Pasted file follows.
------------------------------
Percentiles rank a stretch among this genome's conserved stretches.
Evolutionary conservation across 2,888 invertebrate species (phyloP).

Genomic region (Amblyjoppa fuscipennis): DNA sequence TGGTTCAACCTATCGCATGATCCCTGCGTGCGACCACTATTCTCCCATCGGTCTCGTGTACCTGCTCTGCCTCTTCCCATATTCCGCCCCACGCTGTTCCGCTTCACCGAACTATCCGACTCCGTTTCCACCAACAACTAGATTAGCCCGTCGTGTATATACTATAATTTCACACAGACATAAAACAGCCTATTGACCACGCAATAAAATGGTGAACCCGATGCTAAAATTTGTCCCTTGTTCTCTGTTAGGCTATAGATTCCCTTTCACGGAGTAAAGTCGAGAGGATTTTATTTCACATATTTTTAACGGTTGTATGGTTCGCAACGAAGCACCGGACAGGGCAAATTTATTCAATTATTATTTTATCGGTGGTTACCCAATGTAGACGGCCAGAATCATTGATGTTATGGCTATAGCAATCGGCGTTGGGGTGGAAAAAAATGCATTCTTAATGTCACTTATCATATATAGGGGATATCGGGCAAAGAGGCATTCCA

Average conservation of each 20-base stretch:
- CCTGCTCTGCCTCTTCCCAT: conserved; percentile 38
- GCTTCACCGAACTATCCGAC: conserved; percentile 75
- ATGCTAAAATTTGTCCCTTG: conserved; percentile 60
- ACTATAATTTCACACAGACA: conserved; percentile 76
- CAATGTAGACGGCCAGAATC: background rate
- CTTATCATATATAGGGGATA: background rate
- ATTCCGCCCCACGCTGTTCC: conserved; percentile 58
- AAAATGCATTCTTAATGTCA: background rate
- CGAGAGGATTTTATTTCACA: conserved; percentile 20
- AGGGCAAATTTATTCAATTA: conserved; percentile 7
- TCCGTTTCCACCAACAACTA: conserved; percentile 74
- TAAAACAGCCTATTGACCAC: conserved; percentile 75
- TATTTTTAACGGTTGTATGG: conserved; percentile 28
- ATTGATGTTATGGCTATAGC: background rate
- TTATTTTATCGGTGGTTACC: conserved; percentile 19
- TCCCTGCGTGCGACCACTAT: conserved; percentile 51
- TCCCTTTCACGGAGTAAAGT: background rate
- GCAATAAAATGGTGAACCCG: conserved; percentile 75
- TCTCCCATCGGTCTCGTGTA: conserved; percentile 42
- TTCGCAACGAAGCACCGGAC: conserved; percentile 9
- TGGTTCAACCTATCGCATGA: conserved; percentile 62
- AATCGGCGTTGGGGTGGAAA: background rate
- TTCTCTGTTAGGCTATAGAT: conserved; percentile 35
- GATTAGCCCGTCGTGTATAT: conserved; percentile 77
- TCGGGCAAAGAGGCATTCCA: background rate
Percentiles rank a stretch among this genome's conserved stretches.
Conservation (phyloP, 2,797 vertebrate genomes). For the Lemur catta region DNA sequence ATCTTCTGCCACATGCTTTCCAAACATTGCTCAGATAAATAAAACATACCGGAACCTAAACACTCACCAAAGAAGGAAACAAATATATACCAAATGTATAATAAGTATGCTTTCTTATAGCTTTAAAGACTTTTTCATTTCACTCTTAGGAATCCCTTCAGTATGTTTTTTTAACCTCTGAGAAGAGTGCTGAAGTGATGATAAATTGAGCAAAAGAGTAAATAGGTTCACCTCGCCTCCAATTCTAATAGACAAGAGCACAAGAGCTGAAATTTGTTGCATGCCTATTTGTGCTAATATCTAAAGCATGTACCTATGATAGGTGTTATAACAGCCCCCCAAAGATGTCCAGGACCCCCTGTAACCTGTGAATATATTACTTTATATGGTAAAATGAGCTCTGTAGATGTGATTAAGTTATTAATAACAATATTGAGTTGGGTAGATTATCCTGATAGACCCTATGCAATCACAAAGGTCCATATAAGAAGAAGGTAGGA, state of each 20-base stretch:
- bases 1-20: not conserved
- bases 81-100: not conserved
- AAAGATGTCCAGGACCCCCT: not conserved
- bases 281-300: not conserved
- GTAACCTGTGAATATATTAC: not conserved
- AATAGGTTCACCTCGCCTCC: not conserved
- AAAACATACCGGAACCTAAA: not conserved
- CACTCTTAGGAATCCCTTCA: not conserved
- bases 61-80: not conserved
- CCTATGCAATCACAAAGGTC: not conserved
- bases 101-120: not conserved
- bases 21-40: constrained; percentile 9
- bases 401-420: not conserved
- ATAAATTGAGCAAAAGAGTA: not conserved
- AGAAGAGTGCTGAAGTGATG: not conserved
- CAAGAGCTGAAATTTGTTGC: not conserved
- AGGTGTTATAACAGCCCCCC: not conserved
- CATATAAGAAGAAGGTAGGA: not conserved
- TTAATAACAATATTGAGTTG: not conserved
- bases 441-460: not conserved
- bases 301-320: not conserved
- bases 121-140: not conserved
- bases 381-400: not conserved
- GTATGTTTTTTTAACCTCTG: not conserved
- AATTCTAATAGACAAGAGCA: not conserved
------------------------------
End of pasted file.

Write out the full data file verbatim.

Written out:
Percentiles rank a stretch among this genome's conserved stretches.
Evolutionary conservation across 2,888 invertebrate species (phyloP).

Genomic region (Amblyjoppa fuscipennis): DNA sequence TGGTTCAACCTATCGCATGATCCCTGCGTGCGACCACTATTCTCCCATCGGTCTCGTGTACCTGCTCTGCCTCTTCCCATATTCCGCCCCACGCTGTTCCGCTTCACCGAACTATCCGACTCCGTTTCCACCAACAACTAGATTAGCCCGTCGTGTATATACTATAATTTCACACAGACATAAAACAGCCTATTGACCACGCAATAAAATGGTGAACCCGATGCTAAAATTTGTCCCTTGTTCTCTGTTAGGCTATAGATTCCCTTTCACGGAGTAAAGTCGAGAGGATTTTATTTCACATATTTTTAACGGTTGTATGGTTCGCAACGAAGCACCGGACAGGGCAAATTTATTCAATTATTATTTTATCGGTGGTTACCCAATGTAGACGGCCAGAATCATTGATGTTATGGCTATAGCAATCGGCGTTGGGGTGGAAAAAAATGCATTCTTAATGTCACTTATCATATATAGGGGATATCGGGCAAAGAGGCATTCCA

Average conservation of each 20-base stretch:
- CCTGCTCTGCCTCTTCCCAT: conserved; percentile 38
- GCTTCACCGAACTATCCGAC: conserved; percentile 75
- ATGCTAAAATTTGTCCCTTG: conserved; percentile 60
- ACTATAATTTCACACAGACA: conserved; percentile 76
- CAATGTAGACGGCCAGAATC: background rate
- CTTATCATATATAGGGGATA: background rate
- ATTCCGCCCCACGCTGTTCC: conserved; percentile 58
- AAAATGCATTCTTAATGTCA: background rate
- CGAGAGGATTTTATTTCACA: conserved; percentile 20
- AGGGCAAATTTATTCAATTA: conserved; percentile 7
- TCCGTTTCCACCAACAACTA: conserved; percentile 74
- TAAAACAGCCTATTGACCAC: conserved; percentile 75
- TATTTTTAACGGTTGTATGG: conserved; percentile 28
- ATTGATGTTATGGCTATAGC: background rate
- TTATTTTATCGGTGGTTACC: conserved; percentile 19
- TCCCTGCGTGCGACCACTAT: conserved; percentile 51
- TCCCTTTCACGGAGTAAAGT: background rate
- GCAATAAAATGGTGAACCCG: conserved; percentile 75
- TCTCCCATCGGTCTCGTGTA: conserved; percentile 42
- TTCGCAACGAAGCACCGGAC: conserved; percentile 9
- TGGTTCAACCTATCGCATGA: conserved; percentile 62
- AATCGGCGTTGGGGTGGAAA: background rate
- TTCTCTGTTAGGCTATAGAT: conserved; percentile 35
- GATTAGCCCGTCGTGTATAT: conserved; percentile 77
- TCGGGCAAAGAGGCATTCCA: background rate
Percentiles rank a stretch among this genome's conserved stretches.
Conservation (phyloP, 2,797 vertebrate genomes). For the Lemur catta region DNA sequence ATCTTCTGCCACATGCTTTCCAAACATTGCTCAGATAAATAAAACATACCGGAACCTAAACACTCACCAAAGAAGGAAACAAATATATACCAAATGTATAATAAGTATGCTTTCTTATAGCTTTAAAGACTTTTTCATTTCACTCTTAGGAATCCCTTCAGTATGTTTTTTTAACCTCTGAGAAGAGTGCTGAAGTGATGATAAATTGAGCAAAAGAGTAAATAGGTTCACCTCGCCTCCAATTCTAATAGACAAGAGCACAAGAGCTGAAATTTGTTGCATGCCTATTTGTGCTAATATCTAAAGCATGTACCTATGATAGGTGTTATAACAGCCCCCCAAAGATGTCCAGGACCCCCTGTAACCTGTGAATATATTACTTTATATGGTAAAATGAGCTCTGTAGATGTGATTAAGTTATTAATAACAATATTGAGTTGGGTAGATTATCCTGATAGACCCTATGCAATCACAAAGGTCCATATAAGAAGAAGGTAGGA, state of each 20-base stretch:
- bases 1-20: not conserved
- bases 81-100: not conserved
- AAAGATGTCCAGGACCCCCT: not conserved
- bases 281-300: not conserved
- GTAACCTGTGAATATATTAC: not conserved
- AATAGGTTCACCTCGCCTCC: not conserved
- AAAACATACCGGAACCTAAA: not conserved
- CACTCTTAGGAATCCCTTCA: not conserved
- bases 61-80: not conserved
- CCTATGCAATCACAAAGGTC: not conserved
- bases 101-120: not conserved
- bases 21-40: constrained; percentile 9
- bases 401-420: not conserved
- ATAAATTGAGCAAAAGAGTA: not conserved
- AGAAGAGTGCTGAAGTGATG: not conserved
- CAAGAGCTGAAATTTGTTGC: not conserved
- AGGTGTTATAACAGCCCCCC: not conserved
- CATATAAGAAGAAGGTAGGA: not conserved
- TTAATAACAATATTGAGTTG: not conserved
- bases 441-460: not conserved
- bases 301-320: not conserved
- bases 121-140: not conserved
- bases 381-400: not conserved
- GTATGTTTTTTTAACCTCTG: not conserved
- AATTCTAATAGACAAGAGCA: not conserved